FINAL WORD ON MEDIA BIAS: For the record, I’m not a fan of the fake posing as “unbiased” that characterizes both the New York Times and FoxNews. Journalists should have a philosophy, something that they believe to be true, something that can guide their actions. That philosophy will almost certainly have some controversial elements. Those controversial elements will color what journalists think is newsworthy (as in the famous NYT headline that went, approx., “Crime Falls, Though Jails Still Full”) and how they cover events. Lots of readers will disagree with those judgments. None of this is a problem.

The problems enter in two ways: First, journalists can deny that they actually hold beliefs (as with Fox’s denial that it’s more conservative than ABC). Even if this claim were true, which it virtually never is, why on earth should amoeba-like intellectual shapelessness be a good thing in a journalist?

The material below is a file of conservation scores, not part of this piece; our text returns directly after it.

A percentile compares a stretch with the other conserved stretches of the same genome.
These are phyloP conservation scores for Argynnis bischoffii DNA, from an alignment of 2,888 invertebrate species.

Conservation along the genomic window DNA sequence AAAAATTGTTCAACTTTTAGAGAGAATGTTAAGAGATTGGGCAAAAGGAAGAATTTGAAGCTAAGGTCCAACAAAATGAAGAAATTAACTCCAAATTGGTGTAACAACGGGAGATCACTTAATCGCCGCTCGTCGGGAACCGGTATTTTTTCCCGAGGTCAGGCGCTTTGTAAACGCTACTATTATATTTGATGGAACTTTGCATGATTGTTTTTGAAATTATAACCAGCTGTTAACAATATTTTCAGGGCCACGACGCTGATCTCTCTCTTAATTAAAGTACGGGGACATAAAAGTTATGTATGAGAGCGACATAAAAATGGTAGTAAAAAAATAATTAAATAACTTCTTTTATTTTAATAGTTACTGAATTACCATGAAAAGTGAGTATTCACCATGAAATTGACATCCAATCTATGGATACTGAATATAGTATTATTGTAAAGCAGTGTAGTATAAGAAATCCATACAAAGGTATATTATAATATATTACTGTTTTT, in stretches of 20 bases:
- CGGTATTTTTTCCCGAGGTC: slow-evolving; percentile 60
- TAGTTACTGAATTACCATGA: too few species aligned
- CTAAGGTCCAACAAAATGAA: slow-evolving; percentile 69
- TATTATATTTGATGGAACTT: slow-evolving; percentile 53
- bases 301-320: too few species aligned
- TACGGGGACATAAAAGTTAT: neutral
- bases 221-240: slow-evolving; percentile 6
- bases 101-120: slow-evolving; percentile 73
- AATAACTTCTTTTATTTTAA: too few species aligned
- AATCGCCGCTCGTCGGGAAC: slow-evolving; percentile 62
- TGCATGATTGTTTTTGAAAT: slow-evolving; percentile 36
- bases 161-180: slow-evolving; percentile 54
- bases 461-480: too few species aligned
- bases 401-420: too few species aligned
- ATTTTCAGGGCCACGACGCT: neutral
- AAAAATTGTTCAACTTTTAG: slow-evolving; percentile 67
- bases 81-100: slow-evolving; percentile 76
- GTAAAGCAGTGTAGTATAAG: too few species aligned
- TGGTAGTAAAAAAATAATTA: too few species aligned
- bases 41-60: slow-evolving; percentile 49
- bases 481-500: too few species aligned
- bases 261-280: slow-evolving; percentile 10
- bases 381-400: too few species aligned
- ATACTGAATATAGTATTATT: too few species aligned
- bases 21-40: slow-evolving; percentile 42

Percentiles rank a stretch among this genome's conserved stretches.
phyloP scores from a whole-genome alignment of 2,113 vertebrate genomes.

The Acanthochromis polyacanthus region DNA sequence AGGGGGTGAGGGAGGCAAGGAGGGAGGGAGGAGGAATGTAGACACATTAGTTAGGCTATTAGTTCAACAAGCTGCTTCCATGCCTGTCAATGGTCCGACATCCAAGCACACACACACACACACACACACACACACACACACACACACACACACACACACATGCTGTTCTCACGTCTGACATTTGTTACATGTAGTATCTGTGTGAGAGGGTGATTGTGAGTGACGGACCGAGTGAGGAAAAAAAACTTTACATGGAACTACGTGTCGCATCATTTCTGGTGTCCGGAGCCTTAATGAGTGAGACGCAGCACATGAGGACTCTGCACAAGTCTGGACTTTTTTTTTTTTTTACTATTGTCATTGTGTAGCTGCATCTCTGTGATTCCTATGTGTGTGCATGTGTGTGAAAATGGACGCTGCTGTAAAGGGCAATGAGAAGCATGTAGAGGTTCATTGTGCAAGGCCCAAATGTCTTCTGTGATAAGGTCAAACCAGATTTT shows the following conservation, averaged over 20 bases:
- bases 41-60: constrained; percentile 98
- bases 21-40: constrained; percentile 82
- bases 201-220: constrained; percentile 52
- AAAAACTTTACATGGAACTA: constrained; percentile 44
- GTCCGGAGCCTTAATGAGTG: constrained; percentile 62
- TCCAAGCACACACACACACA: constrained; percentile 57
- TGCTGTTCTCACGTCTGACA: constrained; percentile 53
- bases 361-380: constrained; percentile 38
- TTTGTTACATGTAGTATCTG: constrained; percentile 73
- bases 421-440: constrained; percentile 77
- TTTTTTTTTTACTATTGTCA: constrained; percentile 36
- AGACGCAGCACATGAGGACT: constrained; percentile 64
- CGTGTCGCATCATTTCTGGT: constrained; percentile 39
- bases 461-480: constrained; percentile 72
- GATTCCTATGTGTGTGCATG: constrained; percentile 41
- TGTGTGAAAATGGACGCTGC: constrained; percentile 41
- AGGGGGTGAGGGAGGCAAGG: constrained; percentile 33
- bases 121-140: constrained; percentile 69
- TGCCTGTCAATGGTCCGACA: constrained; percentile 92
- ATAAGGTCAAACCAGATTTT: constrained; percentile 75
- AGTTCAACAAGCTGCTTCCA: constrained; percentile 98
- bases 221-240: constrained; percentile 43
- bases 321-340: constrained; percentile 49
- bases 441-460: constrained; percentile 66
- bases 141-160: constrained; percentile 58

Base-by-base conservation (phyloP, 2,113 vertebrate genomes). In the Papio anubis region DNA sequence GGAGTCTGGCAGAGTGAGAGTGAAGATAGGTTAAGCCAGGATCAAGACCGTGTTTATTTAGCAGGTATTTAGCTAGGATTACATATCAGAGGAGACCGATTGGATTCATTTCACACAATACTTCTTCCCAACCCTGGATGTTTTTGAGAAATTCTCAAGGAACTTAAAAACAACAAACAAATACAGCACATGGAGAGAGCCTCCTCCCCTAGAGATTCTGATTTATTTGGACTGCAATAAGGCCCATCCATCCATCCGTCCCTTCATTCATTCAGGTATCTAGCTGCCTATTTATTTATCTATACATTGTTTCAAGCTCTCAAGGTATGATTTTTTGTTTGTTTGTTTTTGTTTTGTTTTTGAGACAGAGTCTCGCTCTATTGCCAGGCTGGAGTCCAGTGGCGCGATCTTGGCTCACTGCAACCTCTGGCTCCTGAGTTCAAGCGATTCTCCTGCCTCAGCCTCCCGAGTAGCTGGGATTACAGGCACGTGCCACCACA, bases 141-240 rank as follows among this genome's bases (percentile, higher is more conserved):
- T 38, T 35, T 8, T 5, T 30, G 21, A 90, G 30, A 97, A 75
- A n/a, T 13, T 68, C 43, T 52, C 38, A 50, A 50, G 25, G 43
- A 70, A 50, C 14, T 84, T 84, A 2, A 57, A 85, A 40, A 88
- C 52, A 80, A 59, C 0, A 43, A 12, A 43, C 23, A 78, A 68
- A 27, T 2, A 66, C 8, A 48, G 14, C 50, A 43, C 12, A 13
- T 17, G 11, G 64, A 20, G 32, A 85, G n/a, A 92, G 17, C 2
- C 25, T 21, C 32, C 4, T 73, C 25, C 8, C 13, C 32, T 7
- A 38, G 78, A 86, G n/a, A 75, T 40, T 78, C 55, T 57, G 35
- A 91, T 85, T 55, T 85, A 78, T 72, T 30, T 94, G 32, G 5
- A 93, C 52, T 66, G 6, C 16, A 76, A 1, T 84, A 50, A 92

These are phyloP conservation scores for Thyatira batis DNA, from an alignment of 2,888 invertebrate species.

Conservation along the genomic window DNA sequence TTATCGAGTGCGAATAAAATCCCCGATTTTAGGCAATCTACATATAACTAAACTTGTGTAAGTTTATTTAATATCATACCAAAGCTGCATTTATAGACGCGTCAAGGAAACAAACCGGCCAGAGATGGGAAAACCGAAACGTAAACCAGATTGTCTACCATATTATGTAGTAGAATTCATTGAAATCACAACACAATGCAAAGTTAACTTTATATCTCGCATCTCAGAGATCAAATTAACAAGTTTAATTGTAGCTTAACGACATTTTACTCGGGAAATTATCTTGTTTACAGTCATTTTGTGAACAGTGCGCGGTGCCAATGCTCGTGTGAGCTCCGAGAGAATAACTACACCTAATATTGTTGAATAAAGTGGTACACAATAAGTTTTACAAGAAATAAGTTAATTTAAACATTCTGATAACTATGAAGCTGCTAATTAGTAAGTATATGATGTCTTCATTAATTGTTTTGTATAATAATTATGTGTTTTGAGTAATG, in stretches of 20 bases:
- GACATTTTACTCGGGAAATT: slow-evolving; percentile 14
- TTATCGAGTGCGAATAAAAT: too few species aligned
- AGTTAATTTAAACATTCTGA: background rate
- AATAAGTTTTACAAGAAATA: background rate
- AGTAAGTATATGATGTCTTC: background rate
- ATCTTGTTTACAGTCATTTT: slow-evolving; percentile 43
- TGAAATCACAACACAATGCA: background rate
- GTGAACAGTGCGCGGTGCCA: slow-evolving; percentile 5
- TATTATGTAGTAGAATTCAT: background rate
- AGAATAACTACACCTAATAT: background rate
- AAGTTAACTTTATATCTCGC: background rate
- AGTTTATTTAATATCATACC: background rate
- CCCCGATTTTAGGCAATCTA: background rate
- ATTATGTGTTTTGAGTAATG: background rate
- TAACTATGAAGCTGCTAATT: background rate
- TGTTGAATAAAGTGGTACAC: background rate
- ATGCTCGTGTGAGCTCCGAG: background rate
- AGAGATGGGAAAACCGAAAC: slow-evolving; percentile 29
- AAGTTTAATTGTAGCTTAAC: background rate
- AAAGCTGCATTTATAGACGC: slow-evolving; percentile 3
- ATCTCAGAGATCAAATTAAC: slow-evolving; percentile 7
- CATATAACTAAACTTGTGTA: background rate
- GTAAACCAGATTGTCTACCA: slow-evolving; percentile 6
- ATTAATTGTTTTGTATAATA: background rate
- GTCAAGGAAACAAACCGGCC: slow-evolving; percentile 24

The second problem occurs when journalists ignore stories that, if they were being honest, they’d have to admit were “real news,” even though it might make their side look bad. The two links I posted below, on coverage of guns and abortion, offer many egregious examples of this kind of team-playing. To come at it from the other side, FoxNews should have done a segment on the fact that many of Al Gore’s “lies” actually weren’t lies. (Love Canal, inventing the Internet, etc.) Journalists shouldn’t fall into the mindset of the “team,” whether consciously or unconsciously; they should pursue even stories that are harmful to the political parties or candidates that they favor. You can do that, and still produce “slanted” news. Both the general rightward slant and the particular pro-Gore segment (in the Fox-Gore hypothetical) would be consistent–the Fox stance would be, essentially, “Most of the time, promoting the truth means reporting in a right-leaning way. We wouldn’t be conservatives if we thought the left or liberal worldviews were more accurate. But that should never lead us to ignore stories that don’t ‘slant right.’” The same pursuit of truth can lead to both a general right or left slant, and particular stories that go against that slant.

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